retail sector performance;

 

   

stock market conditions;

 

   

interest rates; and

 

   

our operating performance and future projections.

On September 1, 2011, we granted stock options to purchase a total of 35,543 shares of common stock at an exercise price of $6.97 per share to 28 employees pursuant to our equity incentive plan. We determined that the fair value of the common stock on the date of grant was $6.97 per share. To assess the reasonableness of the fair value of our common stock on this date, we considered:

 

   

an independent valuation utilizing the above valuation methods that indicated a valuation price of $6.97 per common share as of September 1, 2011.

 

   

changes in valuation which were primarily due to the following:

 

   

based on the passage of time from our previous determination of fair value, we were assumed to be closer to a liquidity event and therefore reduced the present value discounting, which increased our estimated value per share; and

 

   

management determined that the likelihood of an initial public offering or other liquidity event had increased from our previous estimate of fair value based on discussions with investors and advisors. Therefore management revised its probability assigned to either an initial public offering or other liquidity event from 70% to 80%, which increased our estimated value per share.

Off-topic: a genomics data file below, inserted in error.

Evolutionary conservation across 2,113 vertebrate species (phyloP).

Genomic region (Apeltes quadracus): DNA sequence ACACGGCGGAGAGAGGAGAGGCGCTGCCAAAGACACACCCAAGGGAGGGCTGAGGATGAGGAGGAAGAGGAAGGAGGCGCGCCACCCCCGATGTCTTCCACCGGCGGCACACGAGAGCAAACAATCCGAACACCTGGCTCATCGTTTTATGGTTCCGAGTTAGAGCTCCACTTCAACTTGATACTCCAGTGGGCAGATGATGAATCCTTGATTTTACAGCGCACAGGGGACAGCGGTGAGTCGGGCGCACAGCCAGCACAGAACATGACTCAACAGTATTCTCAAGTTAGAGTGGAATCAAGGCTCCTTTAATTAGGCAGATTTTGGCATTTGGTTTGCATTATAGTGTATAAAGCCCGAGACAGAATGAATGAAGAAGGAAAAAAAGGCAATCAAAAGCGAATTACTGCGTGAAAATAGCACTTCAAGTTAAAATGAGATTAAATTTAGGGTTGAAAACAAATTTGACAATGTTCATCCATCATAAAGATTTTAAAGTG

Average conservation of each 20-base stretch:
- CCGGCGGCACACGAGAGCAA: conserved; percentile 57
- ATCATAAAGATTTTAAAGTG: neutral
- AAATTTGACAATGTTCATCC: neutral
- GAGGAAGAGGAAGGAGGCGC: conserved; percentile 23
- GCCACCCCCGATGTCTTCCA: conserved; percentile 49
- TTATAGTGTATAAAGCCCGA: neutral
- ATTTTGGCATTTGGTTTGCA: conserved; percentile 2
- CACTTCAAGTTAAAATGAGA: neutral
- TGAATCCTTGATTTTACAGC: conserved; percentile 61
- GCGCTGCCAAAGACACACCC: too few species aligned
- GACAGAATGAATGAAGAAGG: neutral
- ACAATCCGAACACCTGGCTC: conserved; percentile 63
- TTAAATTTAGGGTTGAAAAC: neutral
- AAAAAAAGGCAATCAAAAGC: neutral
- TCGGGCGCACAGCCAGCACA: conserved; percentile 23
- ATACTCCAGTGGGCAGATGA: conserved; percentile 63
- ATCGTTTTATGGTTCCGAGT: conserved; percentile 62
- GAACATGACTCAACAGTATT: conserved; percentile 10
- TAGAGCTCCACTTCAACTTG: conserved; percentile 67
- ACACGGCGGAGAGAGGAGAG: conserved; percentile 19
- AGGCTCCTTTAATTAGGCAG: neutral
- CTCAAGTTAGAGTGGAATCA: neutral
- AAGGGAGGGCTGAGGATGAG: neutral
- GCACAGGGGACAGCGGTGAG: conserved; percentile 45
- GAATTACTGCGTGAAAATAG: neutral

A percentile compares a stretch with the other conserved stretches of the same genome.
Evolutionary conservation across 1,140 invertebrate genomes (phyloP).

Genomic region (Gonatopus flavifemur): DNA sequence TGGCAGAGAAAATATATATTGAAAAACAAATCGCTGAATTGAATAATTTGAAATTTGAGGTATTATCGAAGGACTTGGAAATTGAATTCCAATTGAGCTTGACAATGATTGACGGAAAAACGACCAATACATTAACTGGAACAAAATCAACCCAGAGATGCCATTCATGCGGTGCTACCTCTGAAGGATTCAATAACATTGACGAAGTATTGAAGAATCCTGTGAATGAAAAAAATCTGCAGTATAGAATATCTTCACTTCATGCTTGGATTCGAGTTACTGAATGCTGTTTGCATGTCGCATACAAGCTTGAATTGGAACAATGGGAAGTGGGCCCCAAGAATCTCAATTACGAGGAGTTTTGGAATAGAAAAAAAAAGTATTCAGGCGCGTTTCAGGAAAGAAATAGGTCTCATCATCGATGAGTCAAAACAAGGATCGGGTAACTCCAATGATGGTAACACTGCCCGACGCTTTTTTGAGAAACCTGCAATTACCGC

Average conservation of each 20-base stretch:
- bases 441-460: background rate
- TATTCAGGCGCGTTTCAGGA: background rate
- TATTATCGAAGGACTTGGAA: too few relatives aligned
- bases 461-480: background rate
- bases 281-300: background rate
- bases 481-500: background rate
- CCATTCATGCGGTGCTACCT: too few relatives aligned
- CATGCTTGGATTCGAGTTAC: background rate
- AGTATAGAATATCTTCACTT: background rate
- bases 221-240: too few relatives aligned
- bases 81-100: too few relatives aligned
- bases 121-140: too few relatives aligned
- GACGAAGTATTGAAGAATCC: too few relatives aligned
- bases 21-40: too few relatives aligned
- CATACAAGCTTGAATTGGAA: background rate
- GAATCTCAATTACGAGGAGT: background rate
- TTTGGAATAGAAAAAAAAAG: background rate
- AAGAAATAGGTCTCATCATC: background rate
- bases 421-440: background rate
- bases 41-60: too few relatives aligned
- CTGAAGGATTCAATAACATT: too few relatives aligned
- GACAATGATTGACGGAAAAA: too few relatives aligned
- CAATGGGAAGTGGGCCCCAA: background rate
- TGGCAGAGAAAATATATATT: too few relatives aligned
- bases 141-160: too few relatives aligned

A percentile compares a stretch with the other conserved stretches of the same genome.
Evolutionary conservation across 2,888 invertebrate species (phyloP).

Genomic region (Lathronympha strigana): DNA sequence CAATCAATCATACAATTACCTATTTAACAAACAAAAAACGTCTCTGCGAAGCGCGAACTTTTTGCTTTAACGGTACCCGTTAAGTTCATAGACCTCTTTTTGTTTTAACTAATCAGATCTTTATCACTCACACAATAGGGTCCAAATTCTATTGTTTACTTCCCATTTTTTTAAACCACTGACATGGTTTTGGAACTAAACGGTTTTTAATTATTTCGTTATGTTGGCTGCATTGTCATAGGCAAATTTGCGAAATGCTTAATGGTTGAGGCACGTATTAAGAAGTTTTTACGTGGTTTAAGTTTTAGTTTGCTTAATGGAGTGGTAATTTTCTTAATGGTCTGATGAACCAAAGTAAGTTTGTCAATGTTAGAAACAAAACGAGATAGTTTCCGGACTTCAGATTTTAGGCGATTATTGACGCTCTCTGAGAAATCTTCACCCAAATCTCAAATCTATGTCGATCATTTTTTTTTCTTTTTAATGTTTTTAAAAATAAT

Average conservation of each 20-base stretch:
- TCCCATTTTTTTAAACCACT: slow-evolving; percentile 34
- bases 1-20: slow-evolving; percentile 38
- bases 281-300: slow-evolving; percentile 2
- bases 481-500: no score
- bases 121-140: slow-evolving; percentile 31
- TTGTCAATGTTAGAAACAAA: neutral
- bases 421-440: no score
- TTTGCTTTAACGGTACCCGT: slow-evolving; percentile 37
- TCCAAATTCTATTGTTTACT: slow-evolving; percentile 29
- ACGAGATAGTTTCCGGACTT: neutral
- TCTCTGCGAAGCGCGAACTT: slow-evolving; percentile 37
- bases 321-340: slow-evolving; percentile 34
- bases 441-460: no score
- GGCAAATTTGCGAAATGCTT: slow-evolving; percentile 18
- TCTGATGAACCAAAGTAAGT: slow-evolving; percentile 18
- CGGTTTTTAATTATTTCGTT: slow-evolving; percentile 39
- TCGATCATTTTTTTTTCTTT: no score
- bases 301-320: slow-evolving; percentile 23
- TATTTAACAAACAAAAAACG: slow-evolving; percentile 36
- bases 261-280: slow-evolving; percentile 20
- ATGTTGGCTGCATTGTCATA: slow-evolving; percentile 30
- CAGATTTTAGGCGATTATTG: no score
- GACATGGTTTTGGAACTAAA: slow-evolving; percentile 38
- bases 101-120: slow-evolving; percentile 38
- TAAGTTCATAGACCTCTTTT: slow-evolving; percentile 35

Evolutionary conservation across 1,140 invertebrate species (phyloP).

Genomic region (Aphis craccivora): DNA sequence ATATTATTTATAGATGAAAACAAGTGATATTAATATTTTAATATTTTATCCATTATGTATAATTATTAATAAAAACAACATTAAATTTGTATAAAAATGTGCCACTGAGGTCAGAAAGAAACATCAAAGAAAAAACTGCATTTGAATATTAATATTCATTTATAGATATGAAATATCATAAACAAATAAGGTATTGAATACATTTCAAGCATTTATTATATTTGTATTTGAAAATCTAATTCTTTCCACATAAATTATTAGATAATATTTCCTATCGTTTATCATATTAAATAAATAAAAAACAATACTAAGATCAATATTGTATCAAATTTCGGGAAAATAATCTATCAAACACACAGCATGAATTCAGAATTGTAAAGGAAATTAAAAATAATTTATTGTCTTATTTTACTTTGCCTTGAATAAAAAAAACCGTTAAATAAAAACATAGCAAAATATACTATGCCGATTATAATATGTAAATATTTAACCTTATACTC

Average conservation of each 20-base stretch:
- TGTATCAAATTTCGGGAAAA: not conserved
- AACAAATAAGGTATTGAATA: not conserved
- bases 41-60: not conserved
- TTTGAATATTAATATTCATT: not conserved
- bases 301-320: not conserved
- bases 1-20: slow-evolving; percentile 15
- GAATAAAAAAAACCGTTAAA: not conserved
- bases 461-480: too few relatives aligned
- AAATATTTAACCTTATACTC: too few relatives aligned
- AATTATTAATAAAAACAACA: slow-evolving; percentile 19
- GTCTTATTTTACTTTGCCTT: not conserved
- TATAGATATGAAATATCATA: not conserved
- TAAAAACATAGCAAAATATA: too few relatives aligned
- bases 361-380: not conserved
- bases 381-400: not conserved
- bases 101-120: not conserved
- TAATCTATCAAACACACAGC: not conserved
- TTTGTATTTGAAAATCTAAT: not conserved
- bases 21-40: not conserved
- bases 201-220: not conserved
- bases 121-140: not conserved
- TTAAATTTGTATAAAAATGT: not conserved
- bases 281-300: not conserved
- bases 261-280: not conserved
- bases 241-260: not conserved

On October 18, 2011, we granted stock options to purchase a total of 270,500 shares of common stock at an exercise price of $6.97 per share to 120 employees pursuant to our equity incentive plan. We determined that the fair value of the common stock on the date of grant was $6.97 per share. To assess the reasonableness of the fair value of our common stock on this date, we considered:

 

   

an independent valuation utilizing the above valuation methods that indicated a valuation price of $6.97 per common share as of September 1, 2011.

 

   

that there were no material changes in factors impacting common stock per share value from September 1, 2011 to October 18, 2011, including:

 

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macroeconomic conditions;

 

   

retail sector performance;

 

   

stock market conditions;

 

   

interest rates; and

 

   

our operating performance and future projections.

On November 22, 2011, we granted stock options to purchase a total of 129,058 shares of common stock at an exercise price of $8.16 per share to seven employees pursuant to our equity incentive plan. We determined that the fair value of the common stock on the date of grant was $8.15 per share. To assess the reasonableness of the fair value of our common stock on this date, we considered:

 

   

an independent valuation utilizing the above valuation methods that indicated a valuation price of $8.15 per common share as of November 22, 2011.

 

   

changes in valuation which were primarily due to the following:

 

   

multiples of our guideline public company peer group were generally higher than at the time of our previous valuation, which increased our estimated value per share;

 

   

based on the passage of time from our previous determination of fair value, we were assumed to be closer to a liquidity event and therefore reduced the present value discounting, which increased our estimated value per share; and